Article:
My Japanese Learning Routine for JLPT N4 in December

Check bookclubs in this community, they have one for absolute beginners:

I will be reading the next book in ABBC starting February 1st. There is a discussion thread where you can ask your questions, and more experienced users kindly provide answers.


For now use If the word contains a kanji you don’t know, look the kanji up by part or by drawing it.


Just a word of caution, if you’ll complete all lessons on WK as soon as they will become available, you’ll set up super fast progress that will require huge time commitment later. I quit doing this around lvl 5, limiting myself to 11-14 new lessons per day. I’m paying to this now, when bunch of the first level items come for enlightened reviews, my daily review numbers are in 200 range, which is more that I’d like to have.


Great, thanks for the book club recommendation, will have a closer look on that!
And also thanks for your word of caution. So you would suggest to limit my lessons already? Actually, at the moment I have plenty of time, but as soon as I have a daily working routine again, I will naturally have to limit my WK reviews and new lessons to once or twice per day. Also I already can see how “speedy” WaniKani is. When I have the feeling, I can’t remember anything more, I stop doing my lessons already until I think I my brain is “empty enough” to get some new input. You’d say that this is enough of “caution”?

Oh my god, this is awesome!! :rocket: Thank you so much!!

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Of course everyone’s goals, time available and general learning abilities are different. I cannot say for yourself. You can adjust your speed as needed. There is bunch of topics discussing slow-down/speed up strategies (one need to use userscripts for latter).

Common things people say:
*it’s good to compete all reviews each day
*try to honor the first and second SRS intervals for memory reinforcement (review in 4 hours, and later in 8 hours)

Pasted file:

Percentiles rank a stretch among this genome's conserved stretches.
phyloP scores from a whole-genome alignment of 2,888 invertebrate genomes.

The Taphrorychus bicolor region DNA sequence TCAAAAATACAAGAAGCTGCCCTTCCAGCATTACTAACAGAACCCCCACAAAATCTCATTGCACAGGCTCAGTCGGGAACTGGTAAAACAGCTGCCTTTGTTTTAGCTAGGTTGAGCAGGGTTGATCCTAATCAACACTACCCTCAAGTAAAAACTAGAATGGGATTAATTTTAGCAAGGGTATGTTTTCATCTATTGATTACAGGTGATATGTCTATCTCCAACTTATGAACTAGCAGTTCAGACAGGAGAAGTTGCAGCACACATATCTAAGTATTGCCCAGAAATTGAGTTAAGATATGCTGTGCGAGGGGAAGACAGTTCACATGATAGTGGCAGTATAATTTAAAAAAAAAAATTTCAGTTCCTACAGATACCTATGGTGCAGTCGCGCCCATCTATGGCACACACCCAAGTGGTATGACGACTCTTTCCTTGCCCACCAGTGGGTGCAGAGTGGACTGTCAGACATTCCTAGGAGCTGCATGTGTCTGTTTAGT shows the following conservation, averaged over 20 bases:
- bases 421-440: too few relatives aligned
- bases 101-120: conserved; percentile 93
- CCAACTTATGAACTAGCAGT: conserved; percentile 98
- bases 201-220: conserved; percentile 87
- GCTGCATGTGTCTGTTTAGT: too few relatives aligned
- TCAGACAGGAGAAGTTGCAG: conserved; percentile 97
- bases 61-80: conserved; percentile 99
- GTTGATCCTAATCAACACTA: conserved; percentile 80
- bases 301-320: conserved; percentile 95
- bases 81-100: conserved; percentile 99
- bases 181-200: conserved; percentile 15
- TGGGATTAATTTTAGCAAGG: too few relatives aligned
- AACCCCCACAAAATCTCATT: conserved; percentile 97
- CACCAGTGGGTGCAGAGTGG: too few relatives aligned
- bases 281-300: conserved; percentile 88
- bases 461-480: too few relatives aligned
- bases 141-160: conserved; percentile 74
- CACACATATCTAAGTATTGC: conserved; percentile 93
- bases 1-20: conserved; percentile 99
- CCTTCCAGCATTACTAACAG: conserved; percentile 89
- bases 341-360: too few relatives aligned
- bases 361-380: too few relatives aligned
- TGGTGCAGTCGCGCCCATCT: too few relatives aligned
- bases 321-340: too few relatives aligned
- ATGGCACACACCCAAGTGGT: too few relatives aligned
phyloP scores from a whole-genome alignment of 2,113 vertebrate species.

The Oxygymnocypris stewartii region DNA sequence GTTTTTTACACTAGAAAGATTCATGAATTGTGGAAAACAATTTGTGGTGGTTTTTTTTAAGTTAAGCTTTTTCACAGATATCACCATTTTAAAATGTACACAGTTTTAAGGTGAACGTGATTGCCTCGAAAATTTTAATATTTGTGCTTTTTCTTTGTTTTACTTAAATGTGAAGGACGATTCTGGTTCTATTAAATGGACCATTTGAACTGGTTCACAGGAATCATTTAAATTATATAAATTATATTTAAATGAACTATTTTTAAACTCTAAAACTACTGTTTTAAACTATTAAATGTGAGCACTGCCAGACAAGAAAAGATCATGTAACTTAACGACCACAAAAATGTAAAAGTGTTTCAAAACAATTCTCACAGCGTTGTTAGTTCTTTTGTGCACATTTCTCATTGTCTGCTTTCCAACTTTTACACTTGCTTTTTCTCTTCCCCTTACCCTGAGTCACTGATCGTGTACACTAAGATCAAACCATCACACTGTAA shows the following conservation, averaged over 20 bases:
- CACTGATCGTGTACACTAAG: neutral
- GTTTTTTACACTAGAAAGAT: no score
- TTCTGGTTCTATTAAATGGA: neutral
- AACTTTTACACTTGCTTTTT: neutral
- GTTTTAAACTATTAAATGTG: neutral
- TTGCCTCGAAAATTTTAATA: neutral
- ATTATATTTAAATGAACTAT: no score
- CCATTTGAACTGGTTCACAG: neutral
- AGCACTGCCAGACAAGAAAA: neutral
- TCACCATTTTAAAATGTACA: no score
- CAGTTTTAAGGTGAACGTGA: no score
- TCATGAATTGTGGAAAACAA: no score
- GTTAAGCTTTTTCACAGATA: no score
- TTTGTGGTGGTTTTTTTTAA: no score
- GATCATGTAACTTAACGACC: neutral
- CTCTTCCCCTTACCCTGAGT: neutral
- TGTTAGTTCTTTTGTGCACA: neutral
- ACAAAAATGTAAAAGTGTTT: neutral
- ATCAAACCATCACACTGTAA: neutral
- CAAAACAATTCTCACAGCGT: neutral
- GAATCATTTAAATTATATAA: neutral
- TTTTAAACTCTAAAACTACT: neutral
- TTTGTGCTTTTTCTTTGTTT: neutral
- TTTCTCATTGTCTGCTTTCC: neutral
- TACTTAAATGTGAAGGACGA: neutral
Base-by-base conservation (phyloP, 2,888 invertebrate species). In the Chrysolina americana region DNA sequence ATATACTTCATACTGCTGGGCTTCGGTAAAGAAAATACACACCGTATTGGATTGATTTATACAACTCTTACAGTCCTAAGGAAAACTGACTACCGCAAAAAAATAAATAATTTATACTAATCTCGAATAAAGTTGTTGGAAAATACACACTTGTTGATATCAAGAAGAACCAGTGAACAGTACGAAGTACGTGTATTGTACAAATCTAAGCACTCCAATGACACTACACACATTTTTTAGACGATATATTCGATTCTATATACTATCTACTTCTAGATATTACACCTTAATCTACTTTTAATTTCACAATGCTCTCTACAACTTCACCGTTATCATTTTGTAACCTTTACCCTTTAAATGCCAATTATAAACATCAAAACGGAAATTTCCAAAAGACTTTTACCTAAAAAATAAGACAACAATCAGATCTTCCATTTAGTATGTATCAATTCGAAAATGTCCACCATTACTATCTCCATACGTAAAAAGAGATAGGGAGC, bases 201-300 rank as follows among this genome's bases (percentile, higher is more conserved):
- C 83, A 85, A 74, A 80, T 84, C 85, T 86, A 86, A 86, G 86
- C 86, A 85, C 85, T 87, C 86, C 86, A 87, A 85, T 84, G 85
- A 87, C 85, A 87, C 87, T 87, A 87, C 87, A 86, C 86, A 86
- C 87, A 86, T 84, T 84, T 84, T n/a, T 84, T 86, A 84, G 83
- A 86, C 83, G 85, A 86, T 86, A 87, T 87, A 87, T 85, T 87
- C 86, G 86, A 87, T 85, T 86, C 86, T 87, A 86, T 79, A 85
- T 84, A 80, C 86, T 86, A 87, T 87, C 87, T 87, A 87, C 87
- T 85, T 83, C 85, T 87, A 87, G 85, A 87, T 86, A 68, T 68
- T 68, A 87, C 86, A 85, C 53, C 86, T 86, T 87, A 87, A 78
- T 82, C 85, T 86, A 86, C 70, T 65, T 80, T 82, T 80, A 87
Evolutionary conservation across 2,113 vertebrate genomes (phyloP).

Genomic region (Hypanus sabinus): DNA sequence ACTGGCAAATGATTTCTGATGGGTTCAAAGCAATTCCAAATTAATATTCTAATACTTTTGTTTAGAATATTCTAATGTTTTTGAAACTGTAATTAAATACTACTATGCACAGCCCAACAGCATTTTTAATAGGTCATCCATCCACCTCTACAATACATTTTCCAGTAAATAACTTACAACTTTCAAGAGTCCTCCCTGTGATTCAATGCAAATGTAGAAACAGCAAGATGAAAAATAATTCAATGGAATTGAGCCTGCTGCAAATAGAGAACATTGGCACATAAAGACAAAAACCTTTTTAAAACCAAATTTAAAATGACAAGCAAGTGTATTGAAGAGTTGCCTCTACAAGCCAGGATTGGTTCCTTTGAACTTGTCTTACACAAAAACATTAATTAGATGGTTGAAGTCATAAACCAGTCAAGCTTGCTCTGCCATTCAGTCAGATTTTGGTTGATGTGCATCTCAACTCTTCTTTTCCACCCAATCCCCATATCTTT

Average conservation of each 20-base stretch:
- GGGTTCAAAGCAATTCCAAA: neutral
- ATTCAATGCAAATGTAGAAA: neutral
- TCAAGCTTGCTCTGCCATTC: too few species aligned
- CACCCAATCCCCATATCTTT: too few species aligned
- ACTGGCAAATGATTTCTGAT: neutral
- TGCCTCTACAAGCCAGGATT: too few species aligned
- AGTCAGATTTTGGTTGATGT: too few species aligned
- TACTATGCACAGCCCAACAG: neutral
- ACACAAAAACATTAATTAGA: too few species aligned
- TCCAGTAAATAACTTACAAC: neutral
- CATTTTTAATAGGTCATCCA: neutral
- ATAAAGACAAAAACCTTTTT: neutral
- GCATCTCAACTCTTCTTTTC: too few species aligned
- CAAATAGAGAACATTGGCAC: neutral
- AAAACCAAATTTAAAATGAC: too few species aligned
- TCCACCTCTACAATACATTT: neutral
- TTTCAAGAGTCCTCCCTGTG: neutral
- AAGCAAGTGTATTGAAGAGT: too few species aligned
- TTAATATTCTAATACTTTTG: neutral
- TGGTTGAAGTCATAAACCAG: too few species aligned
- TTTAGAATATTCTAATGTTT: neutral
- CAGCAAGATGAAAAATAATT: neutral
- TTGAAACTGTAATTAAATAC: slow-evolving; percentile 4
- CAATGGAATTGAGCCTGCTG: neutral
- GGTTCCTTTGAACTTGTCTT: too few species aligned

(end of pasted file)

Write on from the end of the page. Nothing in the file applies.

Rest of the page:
*if you need to take a break, vacation mode will save you a headache later
*the most difficult thing in general is to return after big break, so try not to go on such a break. My personal take is slow and steady.

Here is a good guide, but it’s one from very speedy user, so check other Level 60 topics to have fuller picture:


Great recommendations, ありがとうございます!
Will try to follow!
Oh, and I just ordered my book for joining the Book Club! :smiley:


A quick search of brought up this and others:


Read things on the web, where you can look them up very easily.

Here is NHK News Web Easy. It’s simplified versions of real news articles. You can have it add kana to all the kanji. You can have it read out loud to you, a bit slowly. It’s free.

You can use Rikaichan extension in Chrome. It will put definitions and readings on all the japanese words on the page.

In plain old Safari on the Mac, you can easily look up words in dictionaries. Just enable the Japanese dictionaries, and you are good to go.


Shivers up and down my spine!

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Have a nice trip! I use HelloTalk for language partners. Normally language partners are not encouraged for serious learners, but I’ve met many natives on here who I befriended and met during my trip.